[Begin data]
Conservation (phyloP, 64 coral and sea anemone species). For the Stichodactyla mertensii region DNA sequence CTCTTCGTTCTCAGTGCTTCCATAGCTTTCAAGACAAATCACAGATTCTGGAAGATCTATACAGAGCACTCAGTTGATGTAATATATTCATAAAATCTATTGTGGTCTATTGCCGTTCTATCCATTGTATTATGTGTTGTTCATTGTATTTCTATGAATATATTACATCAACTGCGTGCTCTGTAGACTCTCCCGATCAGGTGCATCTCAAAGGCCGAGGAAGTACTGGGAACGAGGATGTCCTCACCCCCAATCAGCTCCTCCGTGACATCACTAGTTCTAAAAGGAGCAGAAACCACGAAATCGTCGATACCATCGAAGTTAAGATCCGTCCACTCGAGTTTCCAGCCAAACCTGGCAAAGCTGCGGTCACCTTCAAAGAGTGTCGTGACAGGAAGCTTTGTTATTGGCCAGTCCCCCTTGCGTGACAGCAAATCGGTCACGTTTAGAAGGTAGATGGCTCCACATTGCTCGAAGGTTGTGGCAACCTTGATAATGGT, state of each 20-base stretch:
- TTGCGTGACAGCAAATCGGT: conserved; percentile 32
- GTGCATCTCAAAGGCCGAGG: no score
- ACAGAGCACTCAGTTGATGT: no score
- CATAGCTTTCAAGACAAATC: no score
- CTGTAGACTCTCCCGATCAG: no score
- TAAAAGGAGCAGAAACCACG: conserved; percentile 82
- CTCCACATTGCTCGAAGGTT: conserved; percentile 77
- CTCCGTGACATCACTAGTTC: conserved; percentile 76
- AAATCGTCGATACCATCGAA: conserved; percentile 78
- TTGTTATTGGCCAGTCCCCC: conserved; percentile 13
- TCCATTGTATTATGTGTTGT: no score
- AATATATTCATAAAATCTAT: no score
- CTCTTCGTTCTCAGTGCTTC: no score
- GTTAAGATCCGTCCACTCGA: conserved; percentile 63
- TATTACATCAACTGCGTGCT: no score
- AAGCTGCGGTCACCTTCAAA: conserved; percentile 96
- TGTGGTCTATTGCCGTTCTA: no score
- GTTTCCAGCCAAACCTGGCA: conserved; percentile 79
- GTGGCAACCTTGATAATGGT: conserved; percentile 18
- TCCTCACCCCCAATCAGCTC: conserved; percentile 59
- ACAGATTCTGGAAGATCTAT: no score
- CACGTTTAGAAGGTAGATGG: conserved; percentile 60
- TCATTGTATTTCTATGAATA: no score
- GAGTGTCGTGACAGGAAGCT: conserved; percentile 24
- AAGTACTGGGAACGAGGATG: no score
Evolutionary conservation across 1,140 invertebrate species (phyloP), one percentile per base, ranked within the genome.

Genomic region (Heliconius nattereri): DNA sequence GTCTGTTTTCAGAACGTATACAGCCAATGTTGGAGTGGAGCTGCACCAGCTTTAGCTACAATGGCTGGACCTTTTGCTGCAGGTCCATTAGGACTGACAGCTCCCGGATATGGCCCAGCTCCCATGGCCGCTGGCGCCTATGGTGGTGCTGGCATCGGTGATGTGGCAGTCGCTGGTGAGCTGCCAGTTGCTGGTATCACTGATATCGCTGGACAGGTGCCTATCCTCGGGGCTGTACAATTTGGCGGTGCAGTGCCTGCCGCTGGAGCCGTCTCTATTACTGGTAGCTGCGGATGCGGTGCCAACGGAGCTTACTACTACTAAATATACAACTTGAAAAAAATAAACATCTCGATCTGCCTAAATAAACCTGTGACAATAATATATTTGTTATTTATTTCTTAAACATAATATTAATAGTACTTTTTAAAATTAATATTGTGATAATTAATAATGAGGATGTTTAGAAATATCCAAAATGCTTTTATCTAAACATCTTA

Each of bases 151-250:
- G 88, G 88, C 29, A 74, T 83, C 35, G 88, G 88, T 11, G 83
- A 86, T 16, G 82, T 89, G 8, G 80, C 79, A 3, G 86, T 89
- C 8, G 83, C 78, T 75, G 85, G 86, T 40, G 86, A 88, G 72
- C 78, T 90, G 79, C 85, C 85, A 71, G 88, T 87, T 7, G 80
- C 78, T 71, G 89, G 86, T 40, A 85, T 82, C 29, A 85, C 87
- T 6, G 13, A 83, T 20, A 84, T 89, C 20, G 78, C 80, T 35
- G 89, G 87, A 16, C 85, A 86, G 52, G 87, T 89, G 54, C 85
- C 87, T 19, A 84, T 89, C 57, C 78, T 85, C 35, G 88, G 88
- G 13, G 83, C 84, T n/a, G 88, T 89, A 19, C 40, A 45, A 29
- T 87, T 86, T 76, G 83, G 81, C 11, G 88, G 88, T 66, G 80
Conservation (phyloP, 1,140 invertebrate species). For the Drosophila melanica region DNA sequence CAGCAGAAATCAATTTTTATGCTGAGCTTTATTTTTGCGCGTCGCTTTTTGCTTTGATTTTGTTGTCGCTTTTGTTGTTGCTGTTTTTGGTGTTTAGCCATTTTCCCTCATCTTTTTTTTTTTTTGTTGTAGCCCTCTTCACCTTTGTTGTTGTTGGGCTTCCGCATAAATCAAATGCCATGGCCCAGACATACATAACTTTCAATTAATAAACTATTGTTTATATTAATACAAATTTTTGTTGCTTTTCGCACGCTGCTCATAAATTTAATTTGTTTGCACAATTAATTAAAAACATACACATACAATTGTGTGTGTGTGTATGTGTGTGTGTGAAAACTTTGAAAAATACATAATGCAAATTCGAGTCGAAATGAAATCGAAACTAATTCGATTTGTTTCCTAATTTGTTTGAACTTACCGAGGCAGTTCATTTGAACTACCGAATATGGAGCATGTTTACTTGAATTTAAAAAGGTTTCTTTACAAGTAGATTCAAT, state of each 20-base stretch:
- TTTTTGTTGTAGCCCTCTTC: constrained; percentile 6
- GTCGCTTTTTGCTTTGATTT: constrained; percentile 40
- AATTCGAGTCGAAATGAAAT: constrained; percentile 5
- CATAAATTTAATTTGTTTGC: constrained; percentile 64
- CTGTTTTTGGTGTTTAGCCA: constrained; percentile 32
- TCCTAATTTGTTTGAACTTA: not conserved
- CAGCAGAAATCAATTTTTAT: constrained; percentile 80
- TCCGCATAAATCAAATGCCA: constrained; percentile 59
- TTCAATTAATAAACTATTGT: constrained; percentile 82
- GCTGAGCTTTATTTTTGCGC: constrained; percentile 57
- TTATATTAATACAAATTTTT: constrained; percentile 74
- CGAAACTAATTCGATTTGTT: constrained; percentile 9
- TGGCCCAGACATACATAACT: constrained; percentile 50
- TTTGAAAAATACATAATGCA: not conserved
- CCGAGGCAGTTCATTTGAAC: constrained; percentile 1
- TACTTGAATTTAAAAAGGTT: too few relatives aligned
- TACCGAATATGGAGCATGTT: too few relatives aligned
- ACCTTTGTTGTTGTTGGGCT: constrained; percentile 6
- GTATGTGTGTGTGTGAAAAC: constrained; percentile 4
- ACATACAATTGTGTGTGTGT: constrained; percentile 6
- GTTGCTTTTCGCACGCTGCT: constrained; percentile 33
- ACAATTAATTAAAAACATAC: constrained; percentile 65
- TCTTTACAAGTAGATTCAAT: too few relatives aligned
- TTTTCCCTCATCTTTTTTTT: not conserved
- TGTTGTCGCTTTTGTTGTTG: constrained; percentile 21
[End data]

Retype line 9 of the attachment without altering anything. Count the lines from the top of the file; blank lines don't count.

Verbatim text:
- CTCCGTGACATCACTAGTTC: conserved; percentile 76